Clark speaks of a powerful blast, one which sent a "large fireball rising 160 feet." This bomb was powerful, but it was also smart.  On one hand, it selectively blew heads off; on the other, it fused bodies together …

… A large fireball rising 160 feet above the Church vault and the remains of the Church was observed and photographed by the media and others.  Photos taken of the fireball confirm its size and location … (pg. 59)

Wrong.  Photos show the fireball was not centered over the vault or concrete room, but in the area of the gymnasium.  First, please locate the concrete room or vault.  To do this, go to the following URL and look at the upper diagram.  You will see the concrete "bunker" clearly indicated.

This "bunker" is the concrete storage vault in which the bodies of the mothers and children were found.  The bottom diagram shows the "watchtower" or three-story residential tower.  The concrete room was located at the bottom of the residential tower.  Note the relative position of the flagpole and the concrete room/residential tower.  Facing the Mt. Carmel Center, the flagpole is to the right of the residential tower.

These photos confirm the relative positions of the concrete room/residential tower and the flagpole.

Now look at a photo of the fireball.  Use the flagpole as an orientation point. You will see that the fireball is NOT located over the concrete room/residential tower.  Facing the Mt. Carmel Center, the fireball is to the right of the concrete room, near the gymnasium.

Clark continues:  "Government reports state nine bodies of Church members were found on top of the vault after the fire though the blast would make this impossible."  Impossible?  Only if you accept Clark's mendacious statements about the fireball's location and cause.  In fact, there is evidence that bodies were found on top of the concrete room.  See USNews & World Report photo of May 3, 1993, showing men with stretchers on top of the concrete room, apparently removing bodies:

Also see the following diagram, obtained in 1995 from Judge James Collier, Justice of the Peace, Precinct 2, McLennan County, Texas.  It is part of the official record, and shows bodies were recovered from the roof of the concrete room.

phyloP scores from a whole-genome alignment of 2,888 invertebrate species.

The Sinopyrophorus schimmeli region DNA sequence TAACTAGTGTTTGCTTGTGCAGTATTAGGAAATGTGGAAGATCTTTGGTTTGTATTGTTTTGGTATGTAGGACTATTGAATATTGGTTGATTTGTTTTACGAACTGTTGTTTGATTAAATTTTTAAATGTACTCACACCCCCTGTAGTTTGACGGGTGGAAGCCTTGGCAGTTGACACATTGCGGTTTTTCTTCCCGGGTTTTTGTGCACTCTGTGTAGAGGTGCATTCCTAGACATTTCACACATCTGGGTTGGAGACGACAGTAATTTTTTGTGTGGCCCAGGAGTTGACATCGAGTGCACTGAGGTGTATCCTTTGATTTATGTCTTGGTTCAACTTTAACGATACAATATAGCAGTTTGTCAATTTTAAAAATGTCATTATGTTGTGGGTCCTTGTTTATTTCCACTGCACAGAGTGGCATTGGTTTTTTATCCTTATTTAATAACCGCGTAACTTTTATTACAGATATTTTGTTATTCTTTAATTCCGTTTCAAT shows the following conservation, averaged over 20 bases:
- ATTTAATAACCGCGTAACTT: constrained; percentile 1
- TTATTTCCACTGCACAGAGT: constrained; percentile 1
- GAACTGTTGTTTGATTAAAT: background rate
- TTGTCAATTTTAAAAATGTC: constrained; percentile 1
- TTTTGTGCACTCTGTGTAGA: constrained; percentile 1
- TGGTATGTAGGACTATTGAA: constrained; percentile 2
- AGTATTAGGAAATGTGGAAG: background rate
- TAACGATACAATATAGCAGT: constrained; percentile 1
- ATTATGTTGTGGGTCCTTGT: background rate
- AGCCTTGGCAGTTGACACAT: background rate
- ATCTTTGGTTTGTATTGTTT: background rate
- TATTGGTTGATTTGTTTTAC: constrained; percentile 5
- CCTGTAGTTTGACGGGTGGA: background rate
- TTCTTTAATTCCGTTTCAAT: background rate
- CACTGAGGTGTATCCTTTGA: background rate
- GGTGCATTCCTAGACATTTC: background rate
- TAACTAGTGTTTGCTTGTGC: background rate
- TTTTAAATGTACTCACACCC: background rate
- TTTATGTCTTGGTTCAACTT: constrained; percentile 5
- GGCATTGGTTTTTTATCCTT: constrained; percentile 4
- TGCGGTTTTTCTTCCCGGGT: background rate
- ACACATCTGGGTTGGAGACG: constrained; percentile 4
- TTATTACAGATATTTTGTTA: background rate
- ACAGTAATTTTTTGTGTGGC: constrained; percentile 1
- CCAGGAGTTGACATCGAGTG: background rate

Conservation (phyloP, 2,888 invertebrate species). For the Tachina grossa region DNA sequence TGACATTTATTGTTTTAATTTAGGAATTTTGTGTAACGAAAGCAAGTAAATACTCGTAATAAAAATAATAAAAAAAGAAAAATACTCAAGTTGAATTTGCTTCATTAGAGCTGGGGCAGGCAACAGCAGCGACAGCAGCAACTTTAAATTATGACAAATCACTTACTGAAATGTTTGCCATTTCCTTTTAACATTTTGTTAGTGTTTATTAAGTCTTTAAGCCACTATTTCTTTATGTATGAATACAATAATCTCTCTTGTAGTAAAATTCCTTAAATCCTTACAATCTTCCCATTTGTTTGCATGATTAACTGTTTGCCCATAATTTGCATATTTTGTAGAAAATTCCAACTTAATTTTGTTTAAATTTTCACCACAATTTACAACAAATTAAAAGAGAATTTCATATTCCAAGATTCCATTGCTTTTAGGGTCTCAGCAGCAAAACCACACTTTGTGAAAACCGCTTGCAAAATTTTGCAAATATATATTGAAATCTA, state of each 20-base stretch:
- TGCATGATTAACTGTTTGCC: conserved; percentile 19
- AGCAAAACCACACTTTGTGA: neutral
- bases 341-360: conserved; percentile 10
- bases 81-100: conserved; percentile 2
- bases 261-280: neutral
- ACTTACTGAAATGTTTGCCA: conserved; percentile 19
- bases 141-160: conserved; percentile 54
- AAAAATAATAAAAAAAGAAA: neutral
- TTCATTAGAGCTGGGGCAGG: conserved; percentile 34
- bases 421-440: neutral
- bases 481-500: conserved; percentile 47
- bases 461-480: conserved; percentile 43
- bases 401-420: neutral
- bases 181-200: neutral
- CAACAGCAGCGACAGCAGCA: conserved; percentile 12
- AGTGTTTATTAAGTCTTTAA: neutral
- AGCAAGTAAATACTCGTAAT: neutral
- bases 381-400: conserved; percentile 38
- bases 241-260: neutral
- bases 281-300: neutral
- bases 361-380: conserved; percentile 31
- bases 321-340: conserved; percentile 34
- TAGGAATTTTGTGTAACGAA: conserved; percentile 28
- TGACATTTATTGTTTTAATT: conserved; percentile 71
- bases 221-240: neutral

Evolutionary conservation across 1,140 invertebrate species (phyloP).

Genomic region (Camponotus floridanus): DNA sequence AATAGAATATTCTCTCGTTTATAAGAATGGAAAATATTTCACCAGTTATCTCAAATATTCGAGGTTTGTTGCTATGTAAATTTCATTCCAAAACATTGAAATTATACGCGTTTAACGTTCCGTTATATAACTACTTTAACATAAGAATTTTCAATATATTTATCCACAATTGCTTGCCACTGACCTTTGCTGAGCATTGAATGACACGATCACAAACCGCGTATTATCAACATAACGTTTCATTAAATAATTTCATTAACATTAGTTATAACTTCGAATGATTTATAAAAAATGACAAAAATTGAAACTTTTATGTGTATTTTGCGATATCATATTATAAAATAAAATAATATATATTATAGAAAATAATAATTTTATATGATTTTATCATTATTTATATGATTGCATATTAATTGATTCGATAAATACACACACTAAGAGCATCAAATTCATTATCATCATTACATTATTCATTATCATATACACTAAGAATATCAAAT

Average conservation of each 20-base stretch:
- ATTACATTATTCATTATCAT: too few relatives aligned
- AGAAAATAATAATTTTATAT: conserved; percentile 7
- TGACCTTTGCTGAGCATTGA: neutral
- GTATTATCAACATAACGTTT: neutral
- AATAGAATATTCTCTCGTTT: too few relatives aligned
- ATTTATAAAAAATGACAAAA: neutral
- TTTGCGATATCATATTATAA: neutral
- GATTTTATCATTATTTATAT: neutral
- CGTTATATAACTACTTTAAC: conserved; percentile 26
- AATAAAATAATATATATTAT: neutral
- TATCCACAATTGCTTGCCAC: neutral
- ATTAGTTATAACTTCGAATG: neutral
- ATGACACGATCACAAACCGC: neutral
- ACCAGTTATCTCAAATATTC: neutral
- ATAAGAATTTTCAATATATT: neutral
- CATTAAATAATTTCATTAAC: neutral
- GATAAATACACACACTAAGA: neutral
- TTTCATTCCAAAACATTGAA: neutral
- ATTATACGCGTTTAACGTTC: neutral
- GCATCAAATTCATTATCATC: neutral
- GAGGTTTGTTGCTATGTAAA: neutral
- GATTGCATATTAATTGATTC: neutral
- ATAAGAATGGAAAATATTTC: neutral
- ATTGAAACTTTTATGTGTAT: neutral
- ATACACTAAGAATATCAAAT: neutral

No, Ramsey Clark, you have been caught.  The fireball did not appear over the concrete room/residential tower at all.  You are contradicted by the evidence.

4d. Mrs. O'Leary's Cow Started the Fire

Clark blames the US for the fire, using a Mrs. O'Leary's Cow explanation:  Tanks smashing into the Davidian home knocked over kerosene lamps and candles, the lamps and candles set the hay on fire (Second Amended Complaint pg. 68), the US introduced of methylene chloride and ethanol into the building (pg. 69), CS accelerants, high winds (pg. 58) and "friction from crushing structural materials" with tanks (pg. 68) resulted in a fire.

But someone should have shown Clark a diagram of the Mt. Carmel Center and pointed out the bare ground to the left of the concrete room and around the swimming pool.  This bare ground clearly was ablaze during the fire.  Bare ground doesn't catch fire unless it is treated with a flammable agent.  The black smoke rising above the inferno tells the secret: This inferno at the Mt.  Carmel center was fueled by petroleum.  It was not a house fire set by candles and hay. It was a petroleum fire typical of the fires set by Special Operations commandos when demolishing a target.

The Waco Holocaust was, of course, a Special Operations military venture from the beginning: the evidence has been publicly available for years.  You can see this evidence in the War Gallery at:

If Clark missed the obvious, we must ask another question:  Who helped him do his investigation?

4e. Would You Trust a Spook to Investigate Waco?

Clark's investigator was long-time intelligence operative Gordon Novel, whose close ties to the CIA and the Defense Intelligence Agency (DIA) span decades.  Novel certainly should have been able to recognize the tell-tale marks of a Special Operations demolition fire.

On the other hand, we might expect that Novel would protect his life-long friends in the military/intelligence community—he is one of theirs.  It would be exceedingly naive to expect him to "investigate" Waco.
Novel admits his close ties to DIA.  In an interview with the American Freedom Network on October 10, 1996 (as mentioned above, we have confirmed the authenticity of the interview with AFN), Novel spoke of his security company, Force One, which was in operation at the time of the Waco raid.  "At the time I had General Daniel O'Graham, who's the, was then the ah, former Deputy Director at the CIA and the Director of Defense Intelligence Agency."